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The Tech Titans, Antitrust Policy, and the ‘New Brandeisians’

July 15, 2019

The “tech titans”—Amazon, Apple, Facebook, and Google—have caught the unwanted attention of the federal government, with “techlash” hearings held over the past two years garnering much media fanfare on Capitol Hill.

The “tech titans”—Amazon, Apple, Facebook, and Google—have caught the unwanted attention of the federal government, with “techlash” hearings held over the past two years garnering much media fanfare on Capitol Hill.

Ample fuel for techlash is found in allegations of facilitating fake news, violating consumer privacy and security, failing to shield users from harmful content, suppressing conservative opinion, involvement in the Russian disinformation campaigns during the 2016 U.S. presidential election, and engaging in anti-competitive abuses due to their monopoly power.

Many of the criticisms against the tech companies are of the non-competition variety, such as bias against certain political candidates and opinions, enabling fake news, privacy and security lapses, etc. However, when it comes to alleged abuses of “monopoly power,” these market transgressions are the bailiwick of U.S. antitrust law and policy enforcers.

In June, The Wall Street Journal reported that two federal antitrust authorities agreed to initiate inquiries into whether the tech titans actively discouraged competition and limited consumer choice. According to the Journal, the U.S. Department of Justice’s Antitrust Division will investigate Google and Apple, and the Federal Trade Commission (FTC) will investigate Amazon and Facebook.

In February, FTC Chairman Joseph Simons established a task force to examine the competitive conduct of major tech firms and determine whether they are violating antitrust statutes. In addition, the task force—which is in the information-acquiring stage—will examine previous mergers and acquisitions in the tech industry that could potentially be undone. In 2013, FTC closed an antitrust investigation of Google. The investigation focused on whether Google favors certain search results, with the agency suggesting there was insufficient proof Google’s actions stifled competition.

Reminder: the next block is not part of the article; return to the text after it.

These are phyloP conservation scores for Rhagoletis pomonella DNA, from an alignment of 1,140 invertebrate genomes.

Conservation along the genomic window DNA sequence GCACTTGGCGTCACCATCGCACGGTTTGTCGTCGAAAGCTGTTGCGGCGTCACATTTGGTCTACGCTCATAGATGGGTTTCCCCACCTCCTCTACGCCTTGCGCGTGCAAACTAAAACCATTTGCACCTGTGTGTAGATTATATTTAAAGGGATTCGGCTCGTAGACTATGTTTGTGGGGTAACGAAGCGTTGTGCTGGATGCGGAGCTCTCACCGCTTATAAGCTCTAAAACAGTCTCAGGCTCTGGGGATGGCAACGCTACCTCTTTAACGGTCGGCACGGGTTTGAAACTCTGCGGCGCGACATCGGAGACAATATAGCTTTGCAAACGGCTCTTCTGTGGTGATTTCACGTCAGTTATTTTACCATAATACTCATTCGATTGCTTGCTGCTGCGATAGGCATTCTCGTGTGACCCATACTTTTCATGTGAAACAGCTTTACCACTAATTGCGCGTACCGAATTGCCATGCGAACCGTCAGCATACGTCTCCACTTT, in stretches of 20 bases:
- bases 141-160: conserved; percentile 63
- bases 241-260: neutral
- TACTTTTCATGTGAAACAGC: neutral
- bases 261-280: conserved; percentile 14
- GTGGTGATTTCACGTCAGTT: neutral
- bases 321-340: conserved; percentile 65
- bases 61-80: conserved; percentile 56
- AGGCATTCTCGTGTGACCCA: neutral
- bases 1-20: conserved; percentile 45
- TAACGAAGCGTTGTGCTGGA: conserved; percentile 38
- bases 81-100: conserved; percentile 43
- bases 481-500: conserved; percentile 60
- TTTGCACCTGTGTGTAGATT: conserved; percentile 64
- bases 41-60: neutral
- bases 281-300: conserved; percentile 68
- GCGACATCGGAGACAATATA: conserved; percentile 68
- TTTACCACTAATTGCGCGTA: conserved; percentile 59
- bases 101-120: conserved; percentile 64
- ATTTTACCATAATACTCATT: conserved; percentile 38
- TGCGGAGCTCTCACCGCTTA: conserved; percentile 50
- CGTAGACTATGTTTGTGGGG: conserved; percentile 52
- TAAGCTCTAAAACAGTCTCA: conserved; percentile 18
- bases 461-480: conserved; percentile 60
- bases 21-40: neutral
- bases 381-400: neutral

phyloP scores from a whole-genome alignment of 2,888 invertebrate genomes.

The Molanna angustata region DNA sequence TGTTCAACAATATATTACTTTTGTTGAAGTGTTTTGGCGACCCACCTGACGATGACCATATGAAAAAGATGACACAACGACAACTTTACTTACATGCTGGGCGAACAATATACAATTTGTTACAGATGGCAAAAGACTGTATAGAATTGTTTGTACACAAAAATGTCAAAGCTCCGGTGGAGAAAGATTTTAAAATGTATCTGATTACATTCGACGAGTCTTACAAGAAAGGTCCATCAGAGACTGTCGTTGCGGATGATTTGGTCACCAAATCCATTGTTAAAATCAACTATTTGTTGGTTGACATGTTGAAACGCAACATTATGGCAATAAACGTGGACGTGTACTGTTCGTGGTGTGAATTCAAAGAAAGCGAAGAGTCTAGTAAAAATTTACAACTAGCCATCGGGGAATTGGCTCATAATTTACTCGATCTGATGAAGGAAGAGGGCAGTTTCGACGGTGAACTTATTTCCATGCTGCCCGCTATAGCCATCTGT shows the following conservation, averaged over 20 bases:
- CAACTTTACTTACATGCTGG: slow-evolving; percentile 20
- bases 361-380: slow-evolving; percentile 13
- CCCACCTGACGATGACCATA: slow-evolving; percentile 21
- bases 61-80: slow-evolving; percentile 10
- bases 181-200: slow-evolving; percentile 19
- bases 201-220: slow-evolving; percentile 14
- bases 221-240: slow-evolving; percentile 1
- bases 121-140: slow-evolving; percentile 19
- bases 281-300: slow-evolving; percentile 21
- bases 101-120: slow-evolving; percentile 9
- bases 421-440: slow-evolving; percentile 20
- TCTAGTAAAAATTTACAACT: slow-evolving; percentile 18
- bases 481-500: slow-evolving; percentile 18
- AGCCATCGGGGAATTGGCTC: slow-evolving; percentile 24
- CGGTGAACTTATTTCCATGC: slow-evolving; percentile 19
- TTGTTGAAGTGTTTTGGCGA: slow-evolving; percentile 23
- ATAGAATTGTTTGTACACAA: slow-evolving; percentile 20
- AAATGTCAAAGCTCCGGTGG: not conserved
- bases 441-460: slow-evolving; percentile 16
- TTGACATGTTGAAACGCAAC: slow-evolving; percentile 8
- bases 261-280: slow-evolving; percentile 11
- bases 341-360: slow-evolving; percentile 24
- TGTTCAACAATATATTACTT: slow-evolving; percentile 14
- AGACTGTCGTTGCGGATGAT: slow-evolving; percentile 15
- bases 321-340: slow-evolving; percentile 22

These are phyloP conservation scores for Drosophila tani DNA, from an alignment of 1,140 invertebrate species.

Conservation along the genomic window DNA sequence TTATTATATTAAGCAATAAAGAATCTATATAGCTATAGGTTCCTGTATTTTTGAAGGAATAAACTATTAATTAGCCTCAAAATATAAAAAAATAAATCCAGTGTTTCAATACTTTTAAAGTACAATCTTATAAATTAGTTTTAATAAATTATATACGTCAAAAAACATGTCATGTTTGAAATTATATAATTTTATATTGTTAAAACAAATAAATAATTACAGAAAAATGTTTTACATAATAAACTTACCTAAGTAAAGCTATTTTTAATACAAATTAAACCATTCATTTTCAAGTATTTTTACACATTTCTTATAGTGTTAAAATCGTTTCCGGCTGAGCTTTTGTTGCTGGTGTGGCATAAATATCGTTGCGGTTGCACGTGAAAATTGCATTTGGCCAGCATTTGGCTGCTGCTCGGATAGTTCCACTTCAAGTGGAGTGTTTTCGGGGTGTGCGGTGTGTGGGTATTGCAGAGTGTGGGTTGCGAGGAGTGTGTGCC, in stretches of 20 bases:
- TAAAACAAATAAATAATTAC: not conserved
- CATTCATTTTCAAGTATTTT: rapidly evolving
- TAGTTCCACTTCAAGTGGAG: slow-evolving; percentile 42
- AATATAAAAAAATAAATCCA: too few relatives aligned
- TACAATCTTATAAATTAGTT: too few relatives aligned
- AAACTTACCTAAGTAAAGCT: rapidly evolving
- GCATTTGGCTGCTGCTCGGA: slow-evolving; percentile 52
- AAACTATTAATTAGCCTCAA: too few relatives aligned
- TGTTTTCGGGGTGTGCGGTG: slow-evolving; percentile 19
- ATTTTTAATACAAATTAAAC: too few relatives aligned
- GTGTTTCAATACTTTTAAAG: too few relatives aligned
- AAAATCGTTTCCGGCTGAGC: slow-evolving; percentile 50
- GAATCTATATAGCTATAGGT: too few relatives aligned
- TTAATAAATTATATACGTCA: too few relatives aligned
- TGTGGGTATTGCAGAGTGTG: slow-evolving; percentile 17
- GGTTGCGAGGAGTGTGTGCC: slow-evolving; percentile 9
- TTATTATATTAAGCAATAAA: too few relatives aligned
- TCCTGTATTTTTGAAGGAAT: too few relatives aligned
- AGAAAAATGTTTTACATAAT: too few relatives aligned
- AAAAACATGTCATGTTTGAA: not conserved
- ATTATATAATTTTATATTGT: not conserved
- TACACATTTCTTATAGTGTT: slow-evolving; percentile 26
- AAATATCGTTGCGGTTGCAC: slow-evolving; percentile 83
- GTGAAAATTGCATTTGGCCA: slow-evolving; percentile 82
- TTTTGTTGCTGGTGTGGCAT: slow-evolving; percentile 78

In addition, the U.S. House of Representatives Judiciary’s Subcommittee on Antitrust, Commercial, and Administrative Law announced in June a bipartisan investigation of the tech industry, focusing on Amazon, Apple, Facebook, and Google. The Subcommittee plans to hold congressional hearings, receive testimony from tech company executives, and subpoena internal corporate documents.

Sen. Elizabeth Warren (D-MA), a contender for the 2020 Democratic presidential nomination, has proposed classifying certain tech giants as “utilities” and banning them from owning any participants on the digital platforms. She also favors undoing previous tech industry mergers or acquisitions, including Facebook’s acquisition of Instagram and Google’s purchase of DoubleClick.

Warren has helped to accentuate an emerging progressive movement—called the “New Brandeisians,” in honor of former U.S. Supreme Court Justice Louis D. Brandeis, who decried the “curse of bigness”—that favors reviving aggressive antitrust enforcement, especially against dominant tech industry firms.

The New Brandeisians argue tech titans employ predatory pricing strategies to grow their market share, expand into new industries, and achieve eventual market dominance. A key component of their argument is that dominant digital platforms provide essential facilities (“utilities”) and have a duty to provide competitors’ access to any resources over which they possess a natural monopoly. They are attempting to reinsert the Structural Approach of antitrust thought, which viewed government intervention as improving economic performance and furthering the social objectives of limiting economic power, which prevailed from the 1930s to the 1960s into existing antitrust policy, thus expanding antitrust policy beyond economic efficiency and consumer welfare to consider total welfare.

Today, the dominant “Chicago School” of antitrust thought—which influenced antitrust policy in the 1970s and 1980s—views the objectives of antitrust policy as static economic efficiency. In other words, they are maximizing consumer welfare, arguing that competition is the best means of achieving efficiency. Since the 1990s, however, a new approach has emerged, focusing on firm opportunities for strategic behavior, with business practices evaluated based on their effects on static and dynamic efficiency under a rule-of–reason analysis (the exception being egregious per se violations, such as price fixing).

In spite of support from liberals and conservatives, ranging from Senators Warren and Bernie Sanders (I-VT) to Ted Cruz (R-TX) and Josh Hawley (R-MO), it will take years for Congress to come to a bipartisan agreement on new antitrust legislation addressing the tech industry. In the interim, the tech industry will utilize its deep financial pockets to engage in intense lobbying efforts on Capitol Hill, with presidential administrations, and in congressional districts nationwide.

As to the Department of Justice and FTC investigations, the finest antitrust law firms will superbly represent the tech titans, and likely keep them from facing any real consequences. And it’s unlikely the nascent New Brandeisians’ reform agenda will gain any real momentum in the near future.

Author
Thomas A. Hemphill is a Professor of Strategy, Innovation and Public Policy in the School of Management, University of Michigan-Flint.
thomashe@umflint.edu